Day 7
June 6, 2000


We arose at 6:30 AM on this rainy day. We caught the 8:02 AM train for the 30 minute ride to Bern, the capitol of Switzerland.

Our first stop in Bern was the Münster (Cathedral). Construction was started in 1421 and continued off and on until the tower was completed in 1894. Note that construction began 71 years before America was discovered. It was too early to go inside so we headed across the Aare River to visit Bern's famous bear pit.

At least five brown bears live in the pit lounging around and begging for food such as carrots that can be purchased nearby. When we arrived there was a group of school kids tossing food to a couple of the bears. The pit is probably 15-20 feet deep. Visitors stand around the wall that circles the pit to watch the antics of the bears below.

It drizzled while we were visiting the bears and for most of the day. Most of Bern's streets have arcades over the sidewalk on at least one side of the street so it is a good city to visit in the rain.

From the bears we walked back to the Cathedral. Ten years ago Geri and Jim climbed the 265 steps to the lower level of the steeple. This time they were smarter and stayed on the ground level.

Next we visited the Zeitglocken or clock tower. It was built in the 12th century and restored in the 16th. Known as the world's oldest and largest horalogical puppet show, the mechanical bears, jesters and emperors put on an animated show five minutes before each hour. It is one of the longest running acts in show business, staged since 1530.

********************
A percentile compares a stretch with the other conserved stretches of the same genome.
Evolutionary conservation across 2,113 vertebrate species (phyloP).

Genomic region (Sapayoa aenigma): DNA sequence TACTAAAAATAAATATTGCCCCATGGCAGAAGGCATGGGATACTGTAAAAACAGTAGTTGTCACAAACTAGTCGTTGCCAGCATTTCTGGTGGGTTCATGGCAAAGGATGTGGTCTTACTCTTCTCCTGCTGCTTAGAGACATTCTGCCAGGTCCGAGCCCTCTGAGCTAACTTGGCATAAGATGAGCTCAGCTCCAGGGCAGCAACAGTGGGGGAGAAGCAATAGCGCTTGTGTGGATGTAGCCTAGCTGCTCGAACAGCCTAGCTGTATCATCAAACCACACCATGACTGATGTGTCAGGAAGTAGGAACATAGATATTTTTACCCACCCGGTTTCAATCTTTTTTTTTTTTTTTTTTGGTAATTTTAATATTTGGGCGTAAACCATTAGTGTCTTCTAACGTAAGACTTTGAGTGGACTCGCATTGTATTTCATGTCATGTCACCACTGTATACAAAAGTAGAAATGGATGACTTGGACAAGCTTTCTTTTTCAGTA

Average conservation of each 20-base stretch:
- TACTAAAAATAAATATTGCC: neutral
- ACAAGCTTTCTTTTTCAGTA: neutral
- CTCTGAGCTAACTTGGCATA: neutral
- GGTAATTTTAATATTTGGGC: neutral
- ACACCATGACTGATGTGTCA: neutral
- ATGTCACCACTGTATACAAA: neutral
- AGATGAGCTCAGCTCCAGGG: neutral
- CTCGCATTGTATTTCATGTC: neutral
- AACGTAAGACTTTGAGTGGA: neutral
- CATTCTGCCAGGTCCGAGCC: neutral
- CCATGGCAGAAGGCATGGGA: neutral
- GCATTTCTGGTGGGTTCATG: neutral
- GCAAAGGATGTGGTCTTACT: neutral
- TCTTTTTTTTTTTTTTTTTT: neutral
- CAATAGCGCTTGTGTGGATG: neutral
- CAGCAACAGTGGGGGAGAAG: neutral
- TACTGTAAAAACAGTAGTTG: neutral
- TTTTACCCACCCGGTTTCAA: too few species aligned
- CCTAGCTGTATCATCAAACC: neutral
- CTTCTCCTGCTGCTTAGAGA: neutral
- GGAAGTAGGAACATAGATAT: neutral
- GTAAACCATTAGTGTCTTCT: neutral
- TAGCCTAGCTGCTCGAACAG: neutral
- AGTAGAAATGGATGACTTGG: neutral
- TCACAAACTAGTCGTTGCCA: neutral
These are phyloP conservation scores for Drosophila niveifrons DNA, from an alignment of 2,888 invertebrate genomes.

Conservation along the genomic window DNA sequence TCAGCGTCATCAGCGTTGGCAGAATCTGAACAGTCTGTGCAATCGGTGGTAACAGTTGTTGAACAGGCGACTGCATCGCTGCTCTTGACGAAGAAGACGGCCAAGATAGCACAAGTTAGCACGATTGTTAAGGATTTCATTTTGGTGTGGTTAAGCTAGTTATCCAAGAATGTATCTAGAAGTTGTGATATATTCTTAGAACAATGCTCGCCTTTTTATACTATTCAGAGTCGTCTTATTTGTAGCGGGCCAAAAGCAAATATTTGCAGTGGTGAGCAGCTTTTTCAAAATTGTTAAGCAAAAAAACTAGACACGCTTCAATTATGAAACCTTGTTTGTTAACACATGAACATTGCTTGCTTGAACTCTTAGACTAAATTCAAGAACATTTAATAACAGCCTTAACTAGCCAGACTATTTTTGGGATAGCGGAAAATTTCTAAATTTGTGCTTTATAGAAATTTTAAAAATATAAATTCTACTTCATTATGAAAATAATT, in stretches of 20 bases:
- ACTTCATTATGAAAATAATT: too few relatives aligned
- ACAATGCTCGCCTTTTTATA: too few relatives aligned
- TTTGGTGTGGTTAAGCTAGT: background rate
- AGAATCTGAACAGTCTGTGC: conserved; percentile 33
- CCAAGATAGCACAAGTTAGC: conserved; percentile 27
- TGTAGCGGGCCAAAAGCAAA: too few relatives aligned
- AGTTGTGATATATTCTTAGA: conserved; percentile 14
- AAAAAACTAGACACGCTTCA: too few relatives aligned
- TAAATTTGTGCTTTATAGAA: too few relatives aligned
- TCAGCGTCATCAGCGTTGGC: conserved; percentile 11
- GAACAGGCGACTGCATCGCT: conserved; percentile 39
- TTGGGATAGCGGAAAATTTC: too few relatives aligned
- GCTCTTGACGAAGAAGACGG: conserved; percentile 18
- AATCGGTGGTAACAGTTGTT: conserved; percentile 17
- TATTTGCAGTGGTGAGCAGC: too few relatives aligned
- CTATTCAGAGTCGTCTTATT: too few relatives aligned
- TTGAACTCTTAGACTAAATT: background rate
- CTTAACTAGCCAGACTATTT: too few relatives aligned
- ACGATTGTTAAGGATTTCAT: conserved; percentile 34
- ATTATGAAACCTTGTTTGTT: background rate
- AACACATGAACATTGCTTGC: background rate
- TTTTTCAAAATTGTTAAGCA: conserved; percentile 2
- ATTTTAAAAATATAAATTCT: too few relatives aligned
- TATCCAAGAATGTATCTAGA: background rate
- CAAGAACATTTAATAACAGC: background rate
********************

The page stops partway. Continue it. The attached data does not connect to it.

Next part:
After the clock we found a Tea Room where we each ate a dreadfully sinful piece of bakery art. Carolyn had a chocolate truffle. Geri had a pear and almond tort. I had a blackberry tort. Yummy!

From there we went to Kramgasse 49 where we visited the apartment where Einstein lived for about three years beginning in 1903. He lived in Bern from 1902 to 1909. It was here that he developed his General Theory of Relativity. There is nothing in the apartment from the days he lived there with his first wife and first child. In 1909 he moved to Zurich, Switzerland where he was a professor of physics at the University of Zurich.

With umbrellas in hand we crossed over one of the bridges over the Aare River to the Museum of Bern History where we wandered around of an hour or so. It houses such items as liturgical vestments dating back to the 1300s. The exhibits include 47 large statues removed from the entrance of the cathedral are exhibited here. Copies replaced the originals at the cathedral.

A streetcar that we caught in front of the museum took us to the bahnhof (rail station). Before boarding a train back to Spiez after we stopped for some interesting fast food. Geri had a piece of pizza. The sandwiches that Carolyn and I ate are harder to describe.

Back at the apartment we watched CNN, made entries in our journals, wrote postcards and sent e-mails.